Positive Scripting for Customer Service
Are you confident of how to design, test and review a contact centre script? Here’s our advice for creating the best possible scripted experience.
What Is Positive Scripting?
Positive scripting is the process of designing a customer service script and formulating a message so as not to frustrate or upset your customers.
It can also be used to guide a customer towards a desired outcome. For example, up-selling a customer to a premium-rate contract instead of a standard-rate one.
Examples of Positive Scripting
The use of positive words and phrases can help to support a positive scripting experience.
Here are some simple swaps you can make which can help to enhance the customer experience:
|“I’m afraid that isn’t included in your policy…”||“Your policy doesn’t cover that, but I can check if we can offer that to you in a different package.”|
|“I’m sorry but that item is out of stock and won’t be available for 4 weeks.”||“The item is out of stock. Would you like me to pre-order it for you so it will be with you in 4 weeks?”|
|“I’m sorry that the item hasn’t yet been delivered. You’ll have to wait for it to arrive.”||“I’m sorry it’s not arrived yet. Let me check with the courier and see when delivery can be arranged.”|
|“I’m sorry but I can’t give you a refund.”||“I’m sorry that I can’t offer you a refund, but since you are still under warranty, we can offer you a free repair.”|
We have written a full guide to The Top 25 Positive Words and Phrases that you can use in your scripts.
How to DESIGN a Positive Scripting Experience
Once you have done so, it is time to fiddle with the script layout, in order to ensure that advisors are comfortable using it. This means considering navigation, flow and usability.
Here are three tips to help you on your way.
1. Don’t Cram too Much Information on One Page
Scripting has a bad reputation for generating awkward pauses and making advisors sound robotic, but a lot of these situations are created by advisors trying to find relevant information mid-call.
Limiting the amount of text displayed on each page of a script can help to make it quick and easy for advisors to find the information that they need, keeping the conversation flowing with the customer.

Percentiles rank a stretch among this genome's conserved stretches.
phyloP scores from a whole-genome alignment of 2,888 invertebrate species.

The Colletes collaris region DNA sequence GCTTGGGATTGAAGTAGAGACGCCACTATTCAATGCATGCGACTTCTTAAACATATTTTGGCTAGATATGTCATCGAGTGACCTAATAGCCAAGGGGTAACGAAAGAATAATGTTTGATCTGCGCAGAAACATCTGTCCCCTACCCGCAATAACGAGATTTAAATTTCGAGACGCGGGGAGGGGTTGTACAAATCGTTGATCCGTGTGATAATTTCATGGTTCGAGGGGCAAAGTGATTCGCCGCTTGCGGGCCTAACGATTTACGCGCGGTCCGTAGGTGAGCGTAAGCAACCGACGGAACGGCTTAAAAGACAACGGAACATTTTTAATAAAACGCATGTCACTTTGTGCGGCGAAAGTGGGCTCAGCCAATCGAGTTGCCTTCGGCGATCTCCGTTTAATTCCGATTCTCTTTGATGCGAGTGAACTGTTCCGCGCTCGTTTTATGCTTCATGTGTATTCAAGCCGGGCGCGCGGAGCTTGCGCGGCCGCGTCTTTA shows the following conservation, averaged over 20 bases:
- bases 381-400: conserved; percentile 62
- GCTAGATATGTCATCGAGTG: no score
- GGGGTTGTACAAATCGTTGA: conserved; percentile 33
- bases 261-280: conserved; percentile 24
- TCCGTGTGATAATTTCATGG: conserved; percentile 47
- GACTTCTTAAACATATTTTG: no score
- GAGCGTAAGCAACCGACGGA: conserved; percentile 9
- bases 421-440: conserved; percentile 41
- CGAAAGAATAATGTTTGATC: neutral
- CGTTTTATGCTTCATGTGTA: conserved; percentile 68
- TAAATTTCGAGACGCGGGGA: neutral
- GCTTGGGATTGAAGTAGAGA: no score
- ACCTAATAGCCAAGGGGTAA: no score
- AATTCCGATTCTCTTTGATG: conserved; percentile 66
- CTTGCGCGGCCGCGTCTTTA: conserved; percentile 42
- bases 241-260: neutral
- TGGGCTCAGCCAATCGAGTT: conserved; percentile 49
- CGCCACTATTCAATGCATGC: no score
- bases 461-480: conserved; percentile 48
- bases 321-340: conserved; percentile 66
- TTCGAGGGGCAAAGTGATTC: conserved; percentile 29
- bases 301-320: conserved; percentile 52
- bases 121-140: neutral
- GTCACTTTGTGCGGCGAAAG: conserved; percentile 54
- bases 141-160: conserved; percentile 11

2. Ask Closed Questions to Keep the Conversation on Script
The conversation can become awkward if a customer goes off on a tangent following an open question. This can make it difficult for advisors to know how to rein in the conversation and decide which question to ask next.
Designing a script with closed questions can help keep the conversation on script.
The wrong judgement call, in this scenario, can highlight that the advisor is using a script. This is likely to break any rapport which may have been developed with the customer.
Designing a script with closed questions can help keep the conversation on script, moving logically from one question to another.
3. Avoid Paper Scripts to Reduce Delays and Unwanted Background Noise
Some contact centres rely on paper scripts to guide their advisors through different call scenarios.
However, this approach can cause additional delays and unwanted background noise, as advisors shuffle through their paperwork to locate the next question.
A scripting tool can help to streamline the process by giving advisors the information they need in just a few clicks.
4. Include Annotated Images of Products in the Scripts
It can be good practice to display versions of your organisation’s products around the contact centre, so that advisors are constantly exposed to them, as this helps to build the team’s product knowledge. Using images in the script can work to the same effect.
For example, if the customer is having trouble putting together a product, the advisor can just go to the annotated image of each product and give step-by-step instructions for how to make the attachments.
Images will make the script much more engageable. Flicking through a document consisting of big blocks of words can be disheartening.
Also, images will make the script much more engageable. Flicking through a document consisting of big blocks of words can be disheartening.
How to TEST a Positive Scripting Experience
Testing is a crucial part of positive scripting. If you choose to roll out your new scripts onto the contact centre floor without prior proof of quality, you cannot be sure of how your customers will react.
Remember that scripts have a reputation for making advisors sound robotic, so they must be tested for tone as well as thoroughness.